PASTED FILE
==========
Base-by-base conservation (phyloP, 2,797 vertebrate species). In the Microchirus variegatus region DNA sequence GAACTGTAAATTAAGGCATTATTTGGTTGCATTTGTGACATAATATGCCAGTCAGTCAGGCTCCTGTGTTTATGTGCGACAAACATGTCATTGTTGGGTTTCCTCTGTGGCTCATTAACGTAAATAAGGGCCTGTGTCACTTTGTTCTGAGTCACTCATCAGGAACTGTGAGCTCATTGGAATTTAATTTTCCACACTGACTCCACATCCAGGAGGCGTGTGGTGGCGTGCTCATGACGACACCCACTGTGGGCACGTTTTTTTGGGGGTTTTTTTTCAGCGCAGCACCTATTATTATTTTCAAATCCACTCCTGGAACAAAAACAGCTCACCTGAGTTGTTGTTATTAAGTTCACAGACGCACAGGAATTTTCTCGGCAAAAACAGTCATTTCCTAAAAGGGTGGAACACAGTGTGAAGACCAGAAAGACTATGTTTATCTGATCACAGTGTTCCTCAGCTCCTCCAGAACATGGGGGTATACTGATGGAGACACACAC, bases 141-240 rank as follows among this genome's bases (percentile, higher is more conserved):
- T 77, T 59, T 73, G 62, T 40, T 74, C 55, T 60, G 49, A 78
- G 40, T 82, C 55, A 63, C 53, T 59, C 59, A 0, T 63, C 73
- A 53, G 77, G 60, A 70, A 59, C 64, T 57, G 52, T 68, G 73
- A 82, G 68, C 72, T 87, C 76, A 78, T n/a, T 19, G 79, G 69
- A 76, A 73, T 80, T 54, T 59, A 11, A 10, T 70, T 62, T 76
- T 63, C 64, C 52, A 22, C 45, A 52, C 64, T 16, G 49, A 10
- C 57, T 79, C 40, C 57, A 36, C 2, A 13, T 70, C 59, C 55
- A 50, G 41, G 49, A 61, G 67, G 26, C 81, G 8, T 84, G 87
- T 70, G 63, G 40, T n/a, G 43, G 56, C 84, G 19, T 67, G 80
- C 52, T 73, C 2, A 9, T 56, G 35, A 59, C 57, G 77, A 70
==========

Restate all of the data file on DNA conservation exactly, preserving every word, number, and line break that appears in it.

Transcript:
Base-by-base conservation (phyloP, 2,797 vertebrate species). In the Microchirus variegatus region DNA sequence GAACTGTAAATTAAGGCATTATTTGGTTGCATTTGTGACATAATATGCCAGTCAGTCAGGCTCCTGTGTTTATGTGCGACAAACATGTCATTGTTGGGTTTCCTCTGTGGCTCATTAACGTAAATAAGGGCCTGTGTCACTTTGTTCTGAGTCACTCATCAGGAACTGTGAGCTCATTGGAATTTAATTTTCCACACTGACTCCACATCCAGGAGGCGTGTGGTGGCGTGCTCATGACGACACCCACTGTGGGCACGTTTTTTTGGGGGTTTTTTTTCAGCGCAGCACCTATTATTATTTTCAAATCCACTCCTGGAACAAAAACAGCTCACCTGAGTTGTTGTTATTAAGTTCACAGACGCACAGGAATTTTCTCGGCAAAAACAGTCATTTCCTAAAAGGGTGGAACACAGTGTGAAGACCAGAAAGACTATGTTTATCTGATCACAGTGTTCCTCAGCTCCTCCAGAACATGGGGGTATACTGATGGAGACACACAC, bases 141-240 rank as follows among this genome's bases (percentile, higher is more conserved):
- T 77, T 59, T 73, G 62, T 40, T 74, C 55, T 60, G 49, A 78
- G 40, T 82, C 55, A 63, C 53, T 59, C 59, A 0, T 63, C 73
- A 53, G 77, G 60, A 70, A 59, C 64, T 57, G 52, T 68, G 73
- A 82, G 68, C 72, T 87, C 76, A 78, T n/a, T 19, G 79, G 69
- A 76, A 73, T 80, T 54, T 59, A 11, A 10, T 70, T 62, T 76
- T 63, C 64, C 52, A 22, C 45, A 52, C 64, T 16, G 49, A 10
- C 57, T 79, C 40, C 57, A 36, C 2, A 13, T 70, C 59, C 55
- A 50, G 41, G 49, A 61, G 67, G 26, C 81, G 8, T 84, G 87
- T 70, G 63, G 40, T n/a, G 43, G 56, C 84, G 19, T 67, G 80
- C 52, T 73, C 2, A 9, T 56, G 35, A 59, C 57, G 77, A 70